Commentary

Through CC, all things are possible

Yankees ask durable, consistent ace to start their trek to 28 with a victory

Updated: October 6, 2010, 3:24 AM ET
By Andrew Marchand | ESPNNewYork.com

MINNEAPOLIS -- CC Sabathia is the rare baseball player who not only makes the people around him better, he makes them who they are.

Last year, he turned Joe Girardi into a World Series manager. He made it possible for Alex Rodriguez to change his reputation from Mr. Choke to Mr. Clutch. He let the Core Four slip on another ring in old age.

While they all, of course, had a huge hand in redefining themselves, Sabathia led them there, pitching every three days in October and November. He made it possible.

[+] EnlargeCC Sabathia
AP Photo/Jim MoneWill the magnitude of the moment get to Yankees ace CC Sabathia? Now that's a laugh.

Now, the New York Yankees are prepared to ask him to do it again. At least in the Division Series.

Sabathia, the 6-foot-7, 300-pound ace, ended the Yankees' near-decade long drought without a title. When he picks up the baseball at Target Field on Wednesday, he will try to turn this current group of Yankees into a dynasty.

He does it having pitched more than 1,000 inning (including the playoffs) the past four years. That is more than anyone in baseball.

"He is a horse," Minnesota Twins manager Ron Gardenhire said.

Sabathia, 30, is the most indispensible Yankee and the closest thing to a sure thing they have going. Andy Pettitte has groin and back problems. Phil Hughes is scheduled to make his first postseason start at Yankee Stadium. A.J. Burnett is nursing a bad head.

So Sabathia will try to deliver championship No. 28, just as he did No. 27.

"You've got to have a guy like that if you are going to be successful in the postseason," Yankees designated hitter Lance Berkman said. "The postseason is 100 percent about pitching. Pitching. Pitching. Pitching."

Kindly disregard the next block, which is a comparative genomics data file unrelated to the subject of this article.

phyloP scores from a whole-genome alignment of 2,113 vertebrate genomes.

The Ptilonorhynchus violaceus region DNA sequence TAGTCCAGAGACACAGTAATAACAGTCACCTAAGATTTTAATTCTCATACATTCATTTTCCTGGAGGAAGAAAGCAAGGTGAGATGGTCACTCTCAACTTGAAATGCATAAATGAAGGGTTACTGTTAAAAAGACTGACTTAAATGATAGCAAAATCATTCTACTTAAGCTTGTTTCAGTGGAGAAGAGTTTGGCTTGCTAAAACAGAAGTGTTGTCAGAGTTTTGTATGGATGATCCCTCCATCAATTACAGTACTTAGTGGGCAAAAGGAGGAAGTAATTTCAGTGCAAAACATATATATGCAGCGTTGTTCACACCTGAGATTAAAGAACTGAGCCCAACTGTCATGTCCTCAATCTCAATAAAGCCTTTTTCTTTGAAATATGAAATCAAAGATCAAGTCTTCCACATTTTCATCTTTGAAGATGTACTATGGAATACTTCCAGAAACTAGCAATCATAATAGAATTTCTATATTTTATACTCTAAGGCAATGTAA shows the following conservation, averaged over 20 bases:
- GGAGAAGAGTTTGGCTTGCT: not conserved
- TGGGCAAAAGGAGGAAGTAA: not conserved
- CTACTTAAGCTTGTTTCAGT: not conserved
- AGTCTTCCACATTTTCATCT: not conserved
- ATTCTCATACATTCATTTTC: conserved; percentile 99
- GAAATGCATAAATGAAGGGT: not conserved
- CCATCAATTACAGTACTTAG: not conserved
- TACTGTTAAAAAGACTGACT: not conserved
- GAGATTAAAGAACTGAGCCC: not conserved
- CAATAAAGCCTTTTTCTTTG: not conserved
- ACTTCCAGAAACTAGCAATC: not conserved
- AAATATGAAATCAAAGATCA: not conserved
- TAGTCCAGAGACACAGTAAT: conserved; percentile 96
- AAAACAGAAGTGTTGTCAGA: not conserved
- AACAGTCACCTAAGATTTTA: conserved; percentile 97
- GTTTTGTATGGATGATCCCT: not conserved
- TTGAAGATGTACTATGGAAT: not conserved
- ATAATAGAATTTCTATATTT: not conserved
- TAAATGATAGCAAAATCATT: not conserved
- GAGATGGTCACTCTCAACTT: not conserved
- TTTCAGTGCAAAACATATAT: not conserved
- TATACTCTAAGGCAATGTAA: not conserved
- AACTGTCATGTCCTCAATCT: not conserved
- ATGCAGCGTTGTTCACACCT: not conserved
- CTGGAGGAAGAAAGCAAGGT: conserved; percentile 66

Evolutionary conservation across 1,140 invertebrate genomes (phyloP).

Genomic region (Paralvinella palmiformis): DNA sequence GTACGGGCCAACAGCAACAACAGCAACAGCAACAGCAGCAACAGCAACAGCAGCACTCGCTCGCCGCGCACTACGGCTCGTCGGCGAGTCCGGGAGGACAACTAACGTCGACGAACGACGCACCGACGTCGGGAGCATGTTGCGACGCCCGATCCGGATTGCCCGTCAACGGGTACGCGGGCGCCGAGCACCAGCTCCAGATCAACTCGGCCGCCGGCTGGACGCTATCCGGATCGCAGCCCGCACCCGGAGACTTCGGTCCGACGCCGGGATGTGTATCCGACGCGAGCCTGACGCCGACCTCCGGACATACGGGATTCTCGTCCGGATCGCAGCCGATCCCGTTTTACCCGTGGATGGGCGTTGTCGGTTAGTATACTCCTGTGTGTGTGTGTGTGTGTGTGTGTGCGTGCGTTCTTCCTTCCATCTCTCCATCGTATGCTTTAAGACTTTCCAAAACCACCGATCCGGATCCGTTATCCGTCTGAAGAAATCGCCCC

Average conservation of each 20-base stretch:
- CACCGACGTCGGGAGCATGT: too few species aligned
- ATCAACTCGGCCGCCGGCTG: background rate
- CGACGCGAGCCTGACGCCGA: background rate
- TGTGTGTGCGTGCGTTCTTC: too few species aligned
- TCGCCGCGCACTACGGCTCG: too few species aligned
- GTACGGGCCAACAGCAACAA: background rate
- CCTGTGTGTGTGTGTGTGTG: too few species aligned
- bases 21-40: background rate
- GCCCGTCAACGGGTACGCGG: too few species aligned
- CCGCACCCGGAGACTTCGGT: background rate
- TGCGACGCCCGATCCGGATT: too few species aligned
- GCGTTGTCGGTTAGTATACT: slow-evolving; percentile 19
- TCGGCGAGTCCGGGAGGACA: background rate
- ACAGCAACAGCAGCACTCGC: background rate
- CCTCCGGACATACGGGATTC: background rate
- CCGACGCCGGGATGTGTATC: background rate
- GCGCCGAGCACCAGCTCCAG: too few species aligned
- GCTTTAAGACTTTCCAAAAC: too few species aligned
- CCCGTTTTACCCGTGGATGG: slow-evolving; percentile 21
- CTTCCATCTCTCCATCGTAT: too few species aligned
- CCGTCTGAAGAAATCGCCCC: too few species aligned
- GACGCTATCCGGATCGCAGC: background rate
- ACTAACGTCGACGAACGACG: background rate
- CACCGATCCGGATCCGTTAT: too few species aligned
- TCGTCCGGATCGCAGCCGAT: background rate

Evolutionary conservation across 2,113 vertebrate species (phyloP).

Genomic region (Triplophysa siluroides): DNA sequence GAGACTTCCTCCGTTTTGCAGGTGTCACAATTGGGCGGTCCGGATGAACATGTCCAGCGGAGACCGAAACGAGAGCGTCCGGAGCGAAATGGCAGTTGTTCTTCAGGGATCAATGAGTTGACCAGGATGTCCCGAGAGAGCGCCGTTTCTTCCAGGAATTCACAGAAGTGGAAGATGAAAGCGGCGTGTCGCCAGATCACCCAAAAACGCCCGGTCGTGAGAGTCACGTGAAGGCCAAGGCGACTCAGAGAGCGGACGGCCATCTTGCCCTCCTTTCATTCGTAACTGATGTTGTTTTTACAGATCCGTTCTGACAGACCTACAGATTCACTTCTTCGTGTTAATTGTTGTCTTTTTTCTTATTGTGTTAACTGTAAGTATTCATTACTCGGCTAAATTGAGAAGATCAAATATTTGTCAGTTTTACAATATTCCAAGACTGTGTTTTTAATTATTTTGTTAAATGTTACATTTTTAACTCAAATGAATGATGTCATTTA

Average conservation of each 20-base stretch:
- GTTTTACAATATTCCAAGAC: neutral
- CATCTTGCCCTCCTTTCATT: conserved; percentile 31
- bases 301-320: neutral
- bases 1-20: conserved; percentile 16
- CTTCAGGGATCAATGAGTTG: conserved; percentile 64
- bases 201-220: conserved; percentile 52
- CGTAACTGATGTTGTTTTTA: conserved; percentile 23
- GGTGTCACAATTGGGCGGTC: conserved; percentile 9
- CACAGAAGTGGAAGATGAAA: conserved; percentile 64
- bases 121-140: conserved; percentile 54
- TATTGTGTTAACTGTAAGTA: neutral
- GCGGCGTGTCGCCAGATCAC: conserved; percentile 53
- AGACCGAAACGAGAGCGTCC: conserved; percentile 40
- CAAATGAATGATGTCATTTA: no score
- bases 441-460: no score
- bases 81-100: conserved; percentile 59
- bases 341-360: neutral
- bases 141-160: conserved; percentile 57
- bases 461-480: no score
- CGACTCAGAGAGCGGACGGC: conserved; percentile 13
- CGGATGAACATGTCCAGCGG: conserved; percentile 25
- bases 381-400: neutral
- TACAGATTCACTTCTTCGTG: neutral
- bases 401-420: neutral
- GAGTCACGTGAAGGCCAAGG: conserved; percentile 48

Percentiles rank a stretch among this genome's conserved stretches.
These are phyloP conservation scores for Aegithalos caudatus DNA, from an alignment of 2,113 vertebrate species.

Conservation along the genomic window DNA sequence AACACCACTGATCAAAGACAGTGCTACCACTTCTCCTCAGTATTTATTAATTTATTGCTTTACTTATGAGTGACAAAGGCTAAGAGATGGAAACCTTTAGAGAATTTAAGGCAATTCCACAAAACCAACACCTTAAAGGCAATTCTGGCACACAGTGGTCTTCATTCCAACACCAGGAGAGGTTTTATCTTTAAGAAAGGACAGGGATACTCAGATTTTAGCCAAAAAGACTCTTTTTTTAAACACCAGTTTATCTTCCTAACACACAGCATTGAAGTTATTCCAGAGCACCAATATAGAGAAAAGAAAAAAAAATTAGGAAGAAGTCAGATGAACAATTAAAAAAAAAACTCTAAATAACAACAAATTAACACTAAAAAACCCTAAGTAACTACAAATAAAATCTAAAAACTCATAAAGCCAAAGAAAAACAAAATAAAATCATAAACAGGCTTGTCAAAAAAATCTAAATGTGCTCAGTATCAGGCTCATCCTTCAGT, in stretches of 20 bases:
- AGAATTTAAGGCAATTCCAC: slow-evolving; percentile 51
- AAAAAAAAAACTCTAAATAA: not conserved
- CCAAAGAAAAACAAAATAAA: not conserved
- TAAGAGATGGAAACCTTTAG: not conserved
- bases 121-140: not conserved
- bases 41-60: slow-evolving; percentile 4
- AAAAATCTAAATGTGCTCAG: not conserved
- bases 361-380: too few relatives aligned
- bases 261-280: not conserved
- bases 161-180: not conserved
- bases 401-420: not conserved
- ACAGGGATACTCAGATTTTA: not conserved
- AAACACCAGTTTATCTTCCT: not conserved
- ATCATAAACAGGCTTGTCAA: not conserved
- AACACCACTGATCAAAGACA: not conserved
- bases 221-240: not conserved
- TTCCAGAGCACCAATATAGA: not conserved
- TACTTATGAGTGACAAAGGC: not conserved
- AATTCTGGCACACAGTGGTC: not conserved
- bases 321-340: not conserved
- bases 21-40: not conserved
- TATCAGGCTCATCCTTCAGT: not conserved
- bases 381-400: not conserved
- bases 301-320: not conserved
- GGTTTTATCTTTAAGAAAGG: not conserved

Sabathia is to consistency what Burnett is to flakiness. Sabathia's 2009 and 2010 are nearly identical. He had the exact same amount of strikeouts (197) and starts (34), while his WHIP and batting average against were percentage points different. Overall, he finished 21-7 with 3.18 ERA, which might be good enough to win this season's AL Cy Young.

If Sabathia matches last fall's postseason numbers, the Yankees might have another parade in November. After continually throwing on three days' rest, allowing Girardi to have a minimalistic approach to starting pitching, Sabathia was 3-1 with a 1.98 ERA in five postseason starts in 2009. He had one no-decision.

He beat the Twins 7-2 to begin last October, going 6 2/3 innings and allowing just one run.

It sounds crazy now, a year after that start, but heading into it there were some who questioned Sabathia's big-game ability. Sabathia had started only five playoff games before last season and two of them were terrible. He failed to go more than six in any of them.

Sabathia admits he tried to do too much in those games, looking to throw a no-hitter instead of just throwing well.

But Sabathia is built for these big moments, in body and mind. He has the physical skills, but he also has that carefree attitude that allows a player to maintain his routine as though it were a regular-season game.

"I am the same," Sabathia said.

What is different is the way the schedule sets up. Girardi will not be able to just ride Sabathia. While he can pitch on three days' rest in the ALDS, it will be much more difficult, schedulewise, in the ALCS.

But that is for another day. On Wednesday, it is Sabathia again, trying to start the Yankees off with a win.

Last October Sabathia not only allowed Girardi, Rodriguez and the old Core Four to redefine who they are, he allowed himself to as well. This October, he is trying to go from defining to dynasty.

Andrew Marchand covers baseball for ESPNNewYork.com. You can follow him on Twitter.

More from ESPNNewYork.com

Andrew Marchand is a senior writer for ESPNNewYork. He also regularly contributes to SportsCenter, Baseball Tonight, ESPNews, ESPN New York 98.7 FM and ESPN Radio. He joined ESPN in 2007 after nine years at the New York Post. Follow Andrew on Twitter »

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